My brother, Syed Taqi Rizvi started showing symptoms like uncontrollable coughing, excruciating chest pains and loss of voice in 2009. Soon he was diagnosed of cancer (mediastinal seminoma) at a very early age of 20. He was just finishing his first year of law and had his final exams right around the corner. His chemotherapy was started at Shaukat Khanum Memorial Hospital, Lahore, Pakistan soon after the diagnosis. The chemo was effective but not enough so the doctors combined it with radiation. After several episodic exposures to radiation, the tumor was reduced to a negligible size. With the grace of God, his cancer was declared to be in remission.
Soon afterwards, he returned to completing his law degree and finally graduated as a lawyer in May 2013. That happiness was soon overshadowed with complaints of even worse chest aches, continuous high fever and dry coughing. His PET-CT Scan revealed the recurrence of the tumor. He was again treated at Shaukat Khanum Memorial Hospital but this time with stronger salvage chemo. He was scheduled to be treated with four cycles of chemo.
During all this time our beloved mother, who herself had been a patient of Hepatitis-C for last ten years, was painstakingly taking care of my brother. Unfortunately Hepatitis-C led to cirrhosis of my mother's liver. During the second cycle of brother's chemo treatment she developed ascites and had incidents of nose bleeding followed by a severe neck/throat infection. The treatments did not work much and she ultimately had liver failure. We had no options other than to get her a liver transplant.
My father is a government official who will be retiring in May 2015. I am a Software Engineer at a company in Pittsburgh, USA. With two simultaneous incidents of severe diseases in family it was not only difficult to cope up financially but also morally and physically. I then made an emergency trip to Pakistan in November 2013 to look into my mother's treatment options while my father took care of my brother. Liver transplant was not an easy route to pursue. Transplant was not only challenging financially but also logistically"”liver donors were required to be patient's first degree relatives by the Government of India's organ donation regulation. With a brother on chemo and an over-aged, diabetic father with an incident of stroke less than a year ago, my mother's siblings and I were the only options. Further rigorous pre-transplant donor evaluations identified me as the most suitable donor for my mother and so on January 6th, 2014 we underwent a live-donor-liver transplant surgery. The liver transplant package required the patient, the donor and two attendants to accompany. My father being a government official (with travelling restriction to India) left us with the options of travelling to India with my brother (who was discharged from his last chemo cycle less than two weeks ago) as our male attendant. The nature of our urgency was such that we had to take my exhausted brother with us.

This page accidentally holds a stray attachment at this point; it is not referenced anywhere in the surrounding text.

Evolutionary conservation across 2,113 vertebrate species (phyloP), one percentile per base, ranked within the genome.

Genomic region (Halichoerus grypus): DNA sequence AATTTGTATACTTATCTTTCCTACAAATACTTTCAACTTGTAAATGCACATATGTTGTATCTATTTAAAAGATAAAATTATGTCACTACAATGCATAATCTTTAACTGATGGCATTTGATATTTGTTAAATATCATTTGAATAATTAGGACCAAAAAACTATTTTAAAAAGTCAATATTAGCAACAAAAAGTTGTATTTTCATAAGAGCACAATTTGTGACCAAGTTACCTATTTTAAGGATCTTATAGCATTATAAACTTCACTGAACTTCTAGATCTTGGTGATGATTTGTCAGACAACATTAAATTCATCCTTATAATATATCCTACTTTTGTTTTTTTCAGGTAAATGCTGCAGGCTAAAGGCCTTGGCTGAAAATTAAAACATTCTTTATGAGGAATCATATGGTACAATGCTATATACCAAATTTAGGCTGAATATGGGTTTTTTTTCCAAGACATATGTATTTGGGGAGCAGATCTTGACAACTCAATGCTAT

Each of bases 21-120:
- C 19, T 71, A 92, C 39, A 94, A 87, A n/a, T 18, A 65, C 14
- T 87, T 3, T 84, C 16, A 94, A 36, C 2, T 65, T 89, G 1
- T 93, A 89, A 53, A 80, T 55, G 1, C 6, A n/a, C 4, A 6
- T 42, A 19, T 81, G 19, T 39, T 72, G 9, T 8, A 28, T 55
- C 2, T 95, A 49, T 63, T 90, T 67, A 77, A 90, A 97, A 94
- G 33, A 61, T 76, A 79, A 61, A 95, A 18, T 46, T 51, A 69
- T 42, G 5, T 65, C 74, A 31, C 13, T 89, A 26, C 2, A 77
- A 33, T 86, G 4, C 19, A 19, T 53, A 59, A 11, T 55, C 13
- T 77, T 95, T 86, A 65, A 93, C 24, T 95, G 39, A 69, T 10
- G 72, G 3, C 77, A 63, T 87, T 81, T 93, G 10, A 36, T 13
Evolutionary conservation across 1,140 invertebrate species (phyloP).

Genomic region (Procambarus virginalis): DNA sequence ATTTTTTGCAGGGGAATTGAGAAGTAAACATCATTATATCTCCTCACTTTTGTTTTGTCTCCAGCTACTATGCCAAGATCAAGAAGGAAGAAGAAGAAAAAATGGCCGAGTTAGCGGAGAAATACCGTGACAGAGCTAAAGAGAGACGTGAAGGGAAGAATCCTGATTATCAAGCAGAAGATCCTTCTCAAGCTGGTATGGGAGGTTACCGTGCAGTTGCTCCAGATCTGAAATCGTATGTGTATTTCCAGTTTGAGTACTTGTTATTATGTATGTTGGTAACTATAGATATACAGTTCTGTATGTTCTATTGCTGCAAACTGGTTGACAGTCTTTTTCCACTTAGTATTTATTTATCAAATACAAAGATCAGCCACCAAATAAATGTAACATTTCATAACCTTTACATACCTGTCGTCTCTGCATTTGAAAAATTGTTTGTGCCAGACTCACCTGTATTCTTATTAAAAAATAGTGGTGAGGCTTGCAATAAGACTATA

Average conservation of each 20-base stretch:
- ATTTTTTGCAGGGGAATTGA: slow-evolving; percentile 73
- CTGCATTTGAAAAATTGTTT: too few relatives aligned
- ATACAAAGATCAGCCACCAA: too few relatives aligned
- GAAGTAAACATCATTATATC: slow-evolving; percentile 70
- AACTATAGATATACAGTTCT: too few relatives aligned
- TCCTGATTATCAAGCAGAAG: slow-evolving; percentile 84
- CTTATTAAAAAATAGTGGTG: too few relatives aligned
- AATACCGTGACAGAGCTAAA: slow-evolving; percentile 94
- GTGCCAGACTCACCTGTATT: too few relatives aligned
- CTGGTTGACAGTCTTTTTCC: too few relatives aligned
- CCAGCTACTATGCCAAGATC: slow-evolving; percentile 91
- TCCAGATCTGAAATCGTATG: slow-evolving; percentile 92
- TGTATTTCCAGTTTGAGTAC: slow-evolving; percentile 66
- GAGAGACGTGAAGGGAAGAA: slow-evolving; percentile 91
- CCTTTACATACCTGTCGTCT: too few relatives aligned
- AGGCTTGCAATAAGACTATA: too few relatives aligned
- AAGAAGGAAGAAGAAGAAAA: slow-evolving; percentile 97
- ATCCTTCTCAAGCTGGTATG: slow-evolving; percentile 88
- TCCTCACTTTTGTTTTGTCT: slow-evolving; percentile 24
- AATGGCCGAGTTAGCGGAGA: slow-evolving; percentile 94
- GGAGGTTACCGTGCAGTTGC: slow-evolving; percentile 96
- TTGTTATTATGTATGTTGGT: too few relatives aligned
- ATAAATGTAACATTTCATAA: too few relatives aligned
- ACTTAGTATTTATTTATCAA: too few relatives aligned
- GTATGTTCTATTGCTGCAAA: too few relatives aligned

Fortunately, the transplant went successfully and my mother is on her way to recovery. As a donor, I am also doing well and almost back to be physically normal but it usually takes 6 months to fully recover. After the post-liver transplant checkups and clearance from doctors my mother and brother returned to Pakistan in time for my brother's follow up. Before the
checkup, my brother began to experience milder chest pains and fever again. He finally got the tests done last week and unfortunately was declared with a third recurrence of cancer"”unconfirmed non-/seminomatic nature of the tumor larger than either of the times before. Due to limitation of access to advanced medicine at Shaukat Khanum they had already informed us of their inability to treat third recurrence of his tumor. However, they are helping us out with its diagnosis. My brother had a surgery/biopsy yesterday on March 29th for extraction of tumor samples for further diagnosis. Shaukat Khanum's surgeon confirmed that the tumor cannot be extracted due to its tricky location between the heart and the lungs. When we initially found out about the tumor, we were devastated thinking that we did not have many options for treatment but searching online and speaking to doctors in the US and the UK gave us some hope. His doctor has recommended Indiana University Cancer Center which is pioneer in treating seminomatic/teratomatic tumor cancers. Even though I work in the US and hold an insurance plan, I am not able to sponsor him via my insurance policy. We as a family have exhausted our savings trying to get treatment for the health challenges we face. Less than two months ago we spent $70,000 on my mother's treatment and $15,000 for my brother's treatment. It is not easy for us to explore this route of help but right now we find ourselves in desperate need. We need a lot of help to get my brother his treatment-- starting from treatment advice, to obtaining medical visa, to financial help, to sharing this message with others.
We are given a ballpark figure of $300,000 for his medical expenses. We are looking into options for gaining access to my father's retirement funds, tapping into all which is left with us or any charity facilities. We have already spent around thousands of dollars for all the medical bills up till now on our own. Being an average middle class family we will not be able to get this huge amount of funds together on our own.
We will be providing updates about the progress of my brother's health through this page.
If you have any questions or suggestions or advice or you want to contact or want to donate offline to us below are the details. Please understand we may not be able to respond everyone immediately.
Email: [email redacted]
Thank you for spending your time to read through this.
Syeda Fatima Rizvi
- Pooja Nitin
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